The California Transportation Commission (CTC) has allocated more than $3 billion to repair and improve transportation infrastructure throughout the state, including $1.3 billion in funding from the federal Infrastructure Investment and Jobs Act to support local projects and to protect local roads and bridges from extreme weather and natural disasters. Senate Bill (SB) 1, the Road Repair and Accountability Act of 2017, accounts for more than $930 million of the total funding.
“The CTC’s decision to invest in our state highways while protecting city and county infrastructure will help make California’s roadways safer and more resilient one shovel, one project and one community at a time,” said Caltrans Director Tony Tavares.
Caltrans District 10 covers Alpine, Amador, Calaveras, Mariposa, Merced, San Joaquin, Stanislaus and Tuolumne counties.
Projects approved this past week in District 10 include:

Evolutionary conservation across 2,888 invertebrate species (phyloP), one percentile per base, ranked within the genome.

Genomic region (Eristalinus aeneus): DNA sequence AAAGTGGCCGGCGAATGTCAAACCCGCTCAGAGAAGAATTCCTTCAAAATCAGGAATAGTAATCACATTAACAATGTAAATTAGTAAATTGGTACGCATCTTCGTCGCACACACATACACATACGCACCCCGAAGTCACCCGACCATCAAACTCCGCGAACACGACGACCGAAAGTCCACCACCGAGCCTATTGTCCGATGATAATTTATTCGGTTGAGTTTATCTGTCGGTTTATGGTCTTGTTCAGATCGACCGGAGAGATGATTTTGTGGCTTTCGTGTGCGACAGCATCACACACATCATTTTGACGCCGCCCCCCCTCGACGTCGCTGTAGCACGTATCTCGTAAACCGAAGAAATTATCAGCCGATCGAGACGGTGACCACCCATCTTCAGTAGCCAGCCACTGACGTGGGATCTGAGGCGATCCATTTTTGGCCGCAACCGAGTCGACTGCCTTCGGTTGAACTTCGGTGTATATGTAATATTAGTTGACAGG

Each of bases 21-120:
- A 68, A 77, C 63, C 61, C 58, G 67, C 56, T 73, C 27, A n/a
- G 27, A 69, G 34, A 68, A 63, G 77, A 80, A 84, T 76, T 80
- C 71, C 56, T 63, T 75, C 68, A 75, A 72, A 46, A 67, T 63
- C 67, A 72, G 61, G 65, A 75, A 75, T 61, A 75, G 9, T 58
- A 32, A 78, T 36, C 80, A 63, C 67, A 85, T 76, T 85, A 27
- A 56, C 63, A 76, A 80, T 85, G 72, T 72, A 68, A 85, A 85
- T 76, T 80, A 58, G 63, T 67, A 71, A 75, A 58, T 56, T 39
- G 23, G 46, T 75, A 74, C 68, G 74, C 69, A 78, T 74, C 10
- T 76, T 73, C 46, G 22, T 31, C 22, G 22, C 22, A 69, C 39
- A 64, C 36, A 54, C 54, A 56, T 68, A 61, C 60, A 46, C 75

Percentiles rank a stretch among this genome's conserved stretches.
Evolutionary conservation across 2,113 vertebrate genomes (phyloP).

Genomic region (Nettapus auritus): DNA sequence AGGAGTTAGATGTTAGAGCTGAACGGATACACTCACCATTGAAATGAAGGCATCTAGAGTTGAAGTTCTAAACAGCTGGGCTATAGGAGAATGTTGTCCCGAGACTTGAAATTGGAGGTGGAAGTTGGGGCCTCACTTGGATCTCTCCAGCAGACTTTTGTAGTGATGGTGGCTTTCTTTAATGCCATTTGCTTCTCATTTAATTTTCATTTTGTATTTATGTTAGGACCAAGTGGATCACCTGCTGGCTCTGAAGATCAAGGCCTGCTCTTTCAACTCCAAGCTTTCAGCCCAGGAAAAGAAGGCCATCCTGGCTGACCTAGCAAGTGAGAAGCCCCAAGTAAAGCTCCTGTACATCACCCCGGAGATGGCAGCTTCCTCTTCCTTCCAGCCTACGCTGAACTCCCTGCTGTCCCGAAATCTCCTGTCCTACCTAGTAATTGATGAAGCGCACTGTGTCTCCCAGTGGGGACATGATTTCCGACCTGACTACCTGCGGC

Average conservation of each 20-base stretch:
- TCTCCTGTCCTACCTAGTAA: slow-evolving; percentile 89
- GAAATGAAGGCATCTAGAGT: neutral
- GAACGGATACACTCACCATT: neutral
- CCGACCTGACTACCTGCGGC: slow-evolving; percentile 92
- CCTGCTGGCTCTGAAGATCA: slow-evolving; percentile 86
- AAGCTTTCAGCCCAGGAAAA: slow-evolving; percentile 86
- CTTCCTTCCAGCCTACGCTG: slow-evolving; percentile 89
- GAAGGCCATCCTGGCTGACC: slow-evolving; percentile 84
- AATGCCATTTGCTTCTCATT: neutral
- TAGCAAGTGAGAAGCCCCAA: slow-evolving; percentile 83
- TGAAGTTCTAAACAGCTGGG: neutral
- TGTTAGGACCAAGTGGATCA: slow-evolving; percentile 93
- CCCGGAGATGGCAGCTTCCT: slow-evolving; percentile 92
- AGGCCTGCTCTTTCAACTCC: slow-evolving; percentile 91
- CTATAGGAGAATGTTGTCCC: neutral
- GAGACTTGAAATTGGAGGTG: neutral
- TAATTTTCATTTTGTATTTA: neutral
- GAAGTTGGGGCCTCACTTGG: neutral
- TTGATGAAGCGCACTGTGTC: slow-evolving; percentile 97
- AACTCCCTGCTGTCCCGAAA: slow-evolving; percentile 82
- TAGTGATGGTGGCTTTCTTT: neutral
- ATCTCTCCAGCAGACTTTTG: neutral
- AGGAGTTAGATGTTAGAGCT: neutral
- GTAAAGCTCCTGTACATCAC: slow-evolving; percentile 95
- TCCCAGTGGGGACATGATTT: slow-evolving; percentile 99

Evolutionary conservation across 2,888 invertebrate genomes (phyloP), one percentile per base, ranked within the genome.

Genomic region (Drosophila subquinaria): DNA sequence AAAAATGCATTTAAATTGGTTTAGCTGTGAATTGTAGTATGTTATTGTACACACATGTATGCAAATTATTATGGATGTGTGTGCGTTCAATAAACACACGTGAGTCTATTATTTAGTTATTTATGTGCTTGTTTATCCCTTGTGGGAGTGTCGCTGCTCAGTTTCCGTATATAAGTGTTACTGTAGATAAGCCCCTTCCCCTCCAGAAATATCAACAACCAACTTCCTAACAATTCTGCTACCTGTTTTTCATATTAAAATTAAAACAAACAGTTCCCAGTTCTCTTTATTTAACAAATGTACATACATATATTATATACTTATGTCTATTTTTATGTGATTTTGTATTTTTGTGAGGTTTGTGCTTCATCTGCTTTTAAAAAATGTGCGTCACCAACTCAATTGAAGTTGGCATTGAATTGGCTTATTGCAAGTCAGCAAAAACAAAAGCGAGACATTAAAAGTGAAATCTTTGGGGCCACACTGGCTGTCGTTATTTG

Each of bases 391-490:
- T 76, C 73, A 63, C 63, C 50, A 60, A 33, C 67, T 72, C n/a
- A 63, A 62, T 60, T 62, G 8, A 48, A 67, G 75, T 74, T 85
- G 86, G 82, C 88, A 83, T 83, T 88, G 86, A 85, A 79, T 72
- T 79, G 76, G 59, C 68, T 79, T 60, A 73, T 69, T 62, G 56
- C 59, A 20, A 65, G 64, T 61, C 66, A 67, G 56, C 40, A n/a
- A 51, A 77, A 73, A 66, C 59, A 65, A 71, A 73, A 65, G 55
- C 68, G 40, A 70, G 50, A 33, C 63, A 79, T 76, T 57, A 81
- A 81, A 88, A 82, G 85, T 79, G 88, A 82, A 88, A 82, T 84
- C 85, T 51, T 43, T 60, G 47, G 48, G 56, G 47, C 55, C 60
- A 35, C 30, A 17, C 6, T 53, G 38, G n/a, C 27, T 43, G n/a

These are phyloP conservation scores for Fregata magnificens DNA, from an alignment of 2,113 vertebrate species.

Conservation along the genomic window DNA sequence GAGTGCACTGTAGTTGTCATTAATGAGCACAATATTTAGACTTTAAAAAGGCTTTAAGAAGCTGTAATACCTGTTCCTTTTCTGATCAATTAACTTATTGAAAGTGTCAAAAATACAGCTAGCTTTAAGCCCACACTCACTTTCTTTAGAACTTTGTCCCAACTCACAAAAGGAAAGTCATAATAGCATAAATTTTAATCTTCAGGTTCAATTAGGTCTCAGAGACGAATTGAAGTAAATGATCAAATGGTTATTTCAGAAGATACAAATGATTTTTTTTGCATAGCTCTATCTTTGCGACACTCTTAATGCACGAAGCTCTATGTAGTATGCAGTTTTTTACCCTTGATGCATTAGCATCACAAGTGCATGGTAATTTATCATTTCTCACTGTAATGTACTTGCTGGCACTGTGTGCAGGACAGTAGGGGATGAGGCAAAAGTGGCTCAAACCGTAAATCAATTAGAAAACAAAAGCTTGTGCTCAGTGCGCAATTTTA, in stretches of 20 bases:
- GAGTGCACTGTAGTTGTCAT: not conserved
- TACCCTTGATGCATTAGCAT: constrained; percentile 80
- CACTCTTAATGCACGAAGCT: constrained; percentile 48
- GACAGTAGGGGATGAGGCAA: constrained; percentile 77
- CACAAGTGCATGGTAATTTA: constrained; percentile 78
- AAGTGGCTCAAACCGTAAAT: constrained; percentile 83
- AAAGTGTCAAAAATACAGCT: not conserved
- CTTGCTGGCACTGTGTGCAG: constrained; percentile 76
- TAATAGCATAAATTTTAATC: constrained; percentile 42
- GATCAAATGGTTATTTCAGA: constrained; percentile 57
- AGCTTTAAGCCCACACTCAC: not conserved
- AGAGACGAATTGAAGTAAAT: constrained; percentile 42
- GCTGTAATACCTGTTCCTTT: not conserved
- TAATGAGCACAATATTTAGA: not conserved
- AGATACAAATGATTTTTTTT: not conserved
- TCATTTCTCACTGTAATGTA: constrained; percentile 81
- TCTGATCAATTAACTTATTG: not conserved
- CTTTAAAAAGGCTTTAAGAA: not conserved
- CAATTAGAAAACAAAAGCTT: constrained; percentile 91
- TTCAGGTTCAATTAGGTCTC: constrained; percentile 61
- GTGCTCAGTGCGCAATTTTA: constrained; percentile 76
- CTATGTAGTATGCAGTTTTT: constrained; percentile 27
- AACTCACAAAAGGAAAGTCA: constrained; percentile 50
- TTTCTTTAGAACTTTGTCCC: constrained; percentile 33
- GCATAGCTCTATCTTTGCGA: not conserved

A project in San Joaquin County received $1.1 million to rehabilitate and address structural and load carrying deficiencies on the Stockton Channel Viaduct Bridge.
A project in Amador County received $1.8 million to rehabilitate pavement, modify traffic signals, upgrade guardrails, and rehabilitate drainage systems near Martell from State Route 124 to Route 49, covering approximately 20 lane miles.
A project in Calaveras County received nearly $2.5 million to replace the North Fork Calaveras Creek Bridge near San Andreas.
The $1.3 billion federal local assistance allocation in fiscal year 2023 is possible due to programs that were created or expanded under the Infrastructure Investment and Jobs Act, also referred to as the Bipartisan Infrastructure Law. Caltrans oversees funds that are available to more than 600 cities, counties, and regional agencies for the purpose of improving their transportation infrastructure and services. Funding from new programs that were created by the law includes $45 million to build community resilience in the face of extreme weather and natural disasters and $63 million to help develop carbon reduction strategies that address the climate crisis.
SB 1 provides $5 billion in annual transportation funding annually that is split between the state and local agencies. Road projects progress through construction phases more quickly based on the availability of SB 1 funds, including projects that are partially funded by SB 1.
For more information about transportation projects funded by SB 1, visit RebuildingCA.ca.gov.